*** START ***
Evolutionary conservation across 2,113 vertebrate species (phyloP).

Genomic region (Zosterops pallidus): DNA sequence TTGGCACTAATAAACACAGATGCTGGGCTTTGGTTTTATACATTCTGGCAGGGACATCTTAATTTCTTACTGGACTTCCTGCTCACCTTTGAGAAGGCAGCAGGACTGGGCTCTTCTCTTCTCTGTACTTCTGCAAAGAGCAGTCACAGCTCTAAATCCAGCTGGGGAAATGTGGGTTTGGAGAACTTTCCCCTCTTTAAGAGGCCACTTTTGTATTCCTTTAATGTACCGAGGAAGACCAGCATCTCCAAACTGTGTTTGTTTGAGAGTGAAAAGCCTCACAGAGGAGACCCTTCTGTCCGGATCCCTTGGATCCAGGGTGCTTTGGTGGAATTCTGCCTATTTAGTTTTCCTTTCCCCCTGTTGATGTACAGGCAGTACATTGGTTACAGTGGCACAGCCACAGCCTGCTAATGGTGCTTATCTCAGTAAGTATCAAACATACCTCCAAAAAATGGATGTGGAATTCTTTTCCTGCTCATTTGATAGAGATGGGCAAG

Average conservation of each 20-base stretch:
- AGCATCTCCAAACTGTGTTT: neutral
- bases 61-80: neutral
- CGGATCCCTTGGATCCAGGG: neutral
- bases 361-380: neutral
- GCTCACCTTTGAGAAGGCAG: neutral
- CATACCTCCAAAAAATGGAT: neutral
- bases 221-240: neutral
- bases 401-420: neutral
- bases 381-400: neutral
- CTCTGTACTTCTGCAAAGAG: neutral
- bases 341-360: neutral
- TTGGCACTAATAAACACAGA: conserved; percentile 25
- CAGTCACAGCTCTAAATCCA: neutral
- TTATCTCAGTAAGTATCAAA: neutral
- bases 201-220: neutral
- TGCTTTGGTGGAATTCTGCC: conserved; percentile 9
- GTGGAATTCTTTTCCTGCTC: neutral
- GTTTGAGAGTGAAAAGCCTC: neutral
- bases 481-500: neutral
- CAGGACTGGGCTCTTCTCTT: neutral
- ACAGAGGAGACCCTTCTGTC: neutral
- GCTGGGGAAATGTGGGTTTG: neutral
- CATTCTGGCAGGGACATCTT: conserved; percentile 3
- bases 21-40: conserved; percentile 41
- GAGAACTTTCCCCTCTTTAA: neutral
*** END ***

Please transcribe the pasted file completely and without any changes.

Evolutionary conservation across 2,113 vertebrate species (phyloP).

Genomic region (Zosterops pallidus): DNA sequence TTGGCACTAATAAACACAGATGCTGGGCTTTGGTTTTATACATTCTGGCAGGGACATCTTAATTTCTTACTGGACTTCCTGCTCACCTTTGAGAAGGCAGCAGGACTGGGCTCTTCTCTTCTCTGTACTTCTGCAAAGAGCAGTCACAGCTCTAAATCCAGCTGGGGAAATGTGGGTTTGGAGAACTTTCCCCTCTTTAAGAGGCCACTTTTGTATTCCTTTAATGTACCGAGGAAGACCAGCATCTCCAAACTGTGTTTGTTTGAGAGTGAAAAGCCTCACAGAGGAGACCCTTCTGTCCGGATCCCTTGGATCCAGGGTGCTTTGGTGGAATTCTGCCTATTTAGTTTTCCTTTCCCCCTGTTGATGTACAGGCAGTACATTGGTTACAGTGGCACAGCCACAGCCTGCTAATGGTGCTTATCTCAGTAAGTATCAAACATACCTCCAAAAAATGGATGTGGAATTCTTTTCCTGCTCATTTGATAGAGATGGGCAAG

Average conservation of each 20-base stretch:
- AGCATCTCCAAACTGTGTTT: neutral
- bases 61-80: neutral
- CGGATCCCTTGGATCCAGGG: neutral
- bases 361-380: neutral
- GCTCACCTTTGAGAAGGCAG: neutral
- CATACCTCCAAAAAATGGAT: neutral
- bases 221-240: neutral
- bases 401-420: neutral
- bases 381-400: neutral
- CTCTGTACTTCTGCAAAGAG: neutral
- bases 341-360: neutral
- TTGGCACTAATAAACACAGA: conserved; percentile 25
- CAGTCACAGCTCTAAATCCA: neutral
- TTATCTCAGTAAGTATCAAA: neutral
- bases 201-220: neutral
- TGCTTTGGTGGAATTCTGCC: conserved; percentile 9
- GTGGAATTCTTTTCCTGCTC: neutral
- GTTTGAGAGTGAAAAGCCTC: neutral
- bases 481-500: neutral
- CAGGACTGGGCTCTTCTCTT: neutral
- ACAGAGGAGACCCTTCTGTC: neutral
- GCTGGGGAAATGTGGGTTTG: neutral
- CATTCTGGCAGGGACATCTT: conserved; percentile 3
- bases 21-40: conserved; percentile 41
- GAGAACTTTCCCCTCTTTAA: neutral